After the gift that had been Saturday, Sunday dawned all filled up with rain and storm. What to do? I wanted to be in Carbis Bay for the Methodist service at 10:45, and had just washed my hair, which meant that I needed to guard and protect it from the elements, meaning a much more complicated set of transportation links. Oh, the things we will do for hair (I know. Such thoughts are shallow, on a day of church).
But in the end, the church service was achieved (cab and bus) and dear people were seen. My dear Jean was there waiting for me, arms opened wide, and her friend Jean, and 'our Eric' (erstwhile driver of the SconeLady when needed), and Eric's visiting son, and one or two other friends, and then there were the other parishioners. A family!
And did I say dogs? There were DOGS in church! Two brother doggies, who came with their mistress to keep her feet warm. She told us that last year, every time the congregation sang a high note, one of the dogs would throw back his head and HOWL. But nobody minded. It was just another doggie day in Cornwall.
We sang the old songs dear to my heart, including Blessed Assurance and Just As I Am, with Eric at the pulpit preaching his heart out from the book of Revelation. After we'd had our coffee and rich tea biscuits, someone said, "How about the Carvery?" Well, I for one would never say 'no' to the Sunday Carvery, so off we went to enjoy that amazing British phenomena at a nearby and charming pub. As I sat down, Jean looked over at my plate and said, "I used to eat like that too, Dearie." I laughed, and she continued, "Oh yes, I did, and it wasn't good for me, either. So I don't eat like that anymore, no."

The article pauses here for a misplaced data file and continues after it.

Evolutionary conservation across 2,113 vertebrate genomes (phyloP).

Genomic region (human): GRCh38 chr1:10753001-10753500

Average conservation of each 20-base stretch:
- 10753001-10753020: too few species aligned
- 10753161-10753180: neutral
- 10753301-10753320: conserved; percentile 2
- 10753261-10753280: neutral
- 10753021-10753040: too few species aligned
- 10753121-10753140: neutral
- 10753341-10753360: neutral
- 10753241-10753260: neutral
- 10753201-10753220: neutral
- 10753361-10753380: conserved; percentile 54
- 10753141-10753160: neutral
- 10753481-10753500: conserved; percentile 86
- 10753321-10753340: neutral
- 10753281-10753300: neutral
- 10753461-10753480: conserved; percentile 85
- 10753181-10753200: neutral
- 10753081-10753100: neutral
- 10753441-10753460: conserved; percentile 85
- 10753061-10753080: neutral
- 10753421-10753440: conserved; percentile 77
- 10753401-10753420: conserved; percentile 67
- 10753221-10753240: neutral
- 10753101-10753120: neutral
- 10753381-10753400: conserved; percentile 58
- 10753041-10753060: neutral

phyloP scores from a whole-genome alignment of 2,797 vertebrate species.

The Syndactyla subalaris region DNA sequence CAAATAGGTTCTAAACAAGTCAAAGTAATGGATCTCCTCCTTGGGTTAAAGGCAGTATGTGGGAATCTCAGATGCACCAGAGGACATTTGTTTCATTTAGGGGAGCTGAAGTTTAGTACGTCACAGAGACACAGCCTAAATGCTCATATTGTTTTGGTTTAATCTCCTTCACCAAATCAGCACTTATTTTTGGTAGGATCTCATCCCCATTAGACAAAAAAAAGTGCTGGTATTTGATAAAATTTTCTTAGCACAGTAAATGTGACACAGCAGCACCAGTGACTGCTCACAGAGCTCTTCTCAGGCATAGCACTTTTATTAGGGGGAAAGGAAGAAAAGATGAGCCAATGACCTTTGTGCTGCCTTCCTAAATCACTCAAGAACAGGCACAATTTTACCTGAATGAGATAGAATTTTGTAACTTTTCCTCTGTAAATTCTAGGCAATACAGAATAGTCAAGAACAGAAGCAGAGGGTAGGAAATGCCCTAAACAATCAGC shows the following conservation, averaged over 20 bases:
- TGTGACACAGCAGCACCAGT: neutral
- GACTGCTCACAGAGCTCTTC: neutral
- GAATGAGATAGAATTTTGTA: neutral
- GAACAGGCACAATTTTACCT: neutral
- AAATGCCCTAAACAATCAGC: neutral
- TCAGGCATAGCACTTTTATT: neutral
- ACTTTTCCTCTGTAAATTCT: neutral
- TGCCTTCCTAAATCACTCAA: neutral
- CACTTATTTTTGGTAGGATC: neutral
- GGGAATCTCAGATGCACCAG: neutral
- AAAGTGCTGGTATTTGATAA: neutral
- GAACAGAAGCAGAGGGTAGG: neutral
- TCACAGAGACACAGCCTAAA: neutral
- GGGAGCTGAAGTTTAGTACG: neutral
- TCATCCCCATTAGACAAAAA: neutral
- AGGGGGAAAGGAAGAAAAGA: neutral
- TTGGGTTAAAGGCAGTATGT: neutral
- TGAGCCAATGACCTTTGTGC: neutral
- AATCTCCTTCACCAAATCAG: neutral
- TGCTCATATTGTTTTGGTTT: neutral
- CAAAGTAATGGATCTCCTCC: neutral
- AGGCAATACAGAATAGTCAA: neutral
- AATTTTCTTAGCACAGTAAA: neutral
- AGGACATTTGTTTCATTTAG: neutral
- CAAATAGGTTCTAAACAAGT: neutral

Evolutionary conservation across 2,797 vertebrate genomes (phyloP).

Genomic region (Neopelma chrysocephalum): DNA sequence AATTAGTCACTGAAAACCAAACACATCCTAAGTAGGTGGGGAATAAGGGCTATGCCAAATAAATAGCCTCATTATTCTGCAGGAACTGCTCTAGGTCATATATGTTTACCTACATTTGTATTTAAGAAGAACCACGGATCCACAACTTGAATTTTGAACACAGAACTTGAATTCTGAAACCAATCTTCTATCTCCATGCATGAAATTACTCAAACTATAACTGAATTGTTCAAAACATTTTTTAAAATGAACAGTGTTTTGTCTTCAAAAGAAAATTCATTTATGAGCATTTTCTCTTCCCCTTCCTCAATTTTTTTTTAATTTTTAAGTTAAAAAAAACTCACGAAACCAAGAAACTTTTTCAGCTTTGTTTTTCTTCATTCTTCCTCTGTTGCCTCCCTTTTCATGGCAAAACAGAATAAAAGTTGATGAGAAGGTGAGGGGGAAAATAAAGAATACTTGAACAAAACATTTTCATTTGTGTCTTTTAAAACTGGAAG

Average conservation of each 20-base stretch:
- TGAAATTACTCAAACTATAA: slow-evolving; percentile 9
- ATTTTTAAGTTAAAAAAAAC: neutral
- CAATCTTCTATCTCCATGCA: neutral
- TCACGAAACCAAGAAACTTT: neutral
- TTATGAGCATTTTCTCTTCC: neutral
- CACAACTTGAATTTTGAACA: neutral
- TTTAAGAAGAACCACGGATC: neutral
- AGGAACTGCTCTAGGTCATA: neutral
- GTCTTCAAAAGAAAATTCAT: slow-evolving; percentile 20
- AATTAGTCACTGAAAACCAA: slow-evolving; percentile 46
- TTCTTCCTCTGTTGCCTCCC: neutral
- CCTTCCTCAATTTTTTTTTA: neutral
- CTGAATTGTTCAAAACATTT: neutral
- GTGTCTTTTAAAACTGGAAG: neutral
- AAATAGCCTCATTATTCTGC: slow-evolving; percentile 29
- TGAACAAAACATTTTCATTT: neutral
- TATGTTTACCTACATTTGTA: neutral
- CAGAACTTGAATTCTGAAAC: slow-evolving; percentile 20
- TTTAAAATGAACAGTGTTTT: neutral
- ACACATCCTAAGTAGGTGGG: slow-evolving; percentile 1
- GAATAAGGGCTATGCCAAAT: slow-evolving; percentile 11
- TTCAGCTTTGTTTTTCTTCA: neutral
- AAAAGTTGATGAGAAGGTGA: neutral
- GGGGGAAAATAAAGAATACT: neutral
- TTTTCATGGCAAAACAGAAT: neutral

I looked down at my plate and did feel that it was probably too much of a good thing (just look at that gargantuan Yorkshire Pudding. And you can't even see the three types of meat hidden beneath all that other food!).
Eric and Jean drove me safely back to Marazion, in the rain. They are lovely. Both in their 80s, both still youthful in spirit and in humor, and both eager to take an American sister under their wing, for as long as she is in Cornwall. And that will never be too much of a good thing.
See you along the way!